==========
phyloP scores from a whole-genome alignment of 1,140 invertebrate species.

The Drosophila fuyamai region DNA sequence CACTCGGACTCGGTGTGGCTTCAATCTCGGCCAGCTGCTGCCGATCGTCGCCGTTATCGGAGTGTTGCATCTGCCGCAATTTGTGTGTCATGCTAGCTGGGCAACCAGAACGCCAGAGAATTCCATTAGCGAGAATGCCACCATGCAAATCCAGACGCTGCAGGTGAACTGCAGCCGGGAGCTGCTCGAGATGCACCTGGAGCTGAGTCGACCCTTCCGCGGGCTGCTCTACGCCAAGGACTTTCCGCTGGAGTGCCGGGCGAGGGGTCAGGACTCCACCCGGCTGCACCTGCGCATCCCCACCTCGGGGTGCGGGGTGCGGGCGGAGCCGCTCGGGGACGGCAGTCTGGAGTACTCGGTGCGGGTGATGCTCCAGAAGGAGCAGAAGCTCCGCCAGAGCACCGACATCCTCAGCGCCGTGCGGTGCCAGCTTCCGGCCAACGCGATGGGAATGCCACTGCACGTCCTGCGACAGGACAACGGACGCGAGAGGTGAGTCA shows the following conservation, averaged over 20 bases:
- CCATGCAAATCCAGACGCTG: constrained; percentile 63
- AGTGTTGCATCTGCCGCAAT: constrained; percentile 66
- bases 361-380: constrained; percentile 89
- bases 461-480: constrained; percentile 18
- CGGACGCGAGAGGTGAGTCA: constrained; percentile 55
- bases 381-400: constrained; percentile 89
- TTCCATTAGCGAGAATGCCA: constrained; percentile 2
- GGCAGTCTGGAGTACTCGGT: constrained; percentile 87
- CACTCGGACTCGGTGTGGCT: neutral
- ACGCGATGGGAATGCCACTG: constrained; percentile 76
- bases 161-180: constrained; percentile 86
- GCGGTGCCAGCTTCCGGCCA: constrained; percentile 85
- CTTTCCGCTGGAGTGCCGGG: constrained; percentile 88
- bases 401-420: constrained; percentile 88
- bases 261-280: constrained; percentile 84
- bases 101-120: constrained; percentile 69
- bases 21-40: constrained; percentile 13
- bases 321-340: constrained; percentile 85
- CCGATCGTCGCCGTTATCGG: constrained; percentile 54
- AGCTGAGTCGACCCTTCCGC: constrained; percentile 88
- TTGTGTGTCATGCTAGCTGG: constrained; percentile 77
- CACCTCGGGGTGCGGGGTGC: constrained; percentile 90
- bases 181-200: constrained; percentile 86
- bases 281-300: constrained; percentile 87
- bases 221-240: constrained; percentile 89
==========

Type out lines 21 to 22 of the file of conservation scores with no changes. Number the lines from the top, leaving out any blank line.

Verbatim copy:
- CCGATCGTCGCCGTTATCGG: constrained; percentile 54
- AGCTGAGTCGACCCTTCCGC: constrained; percentile 88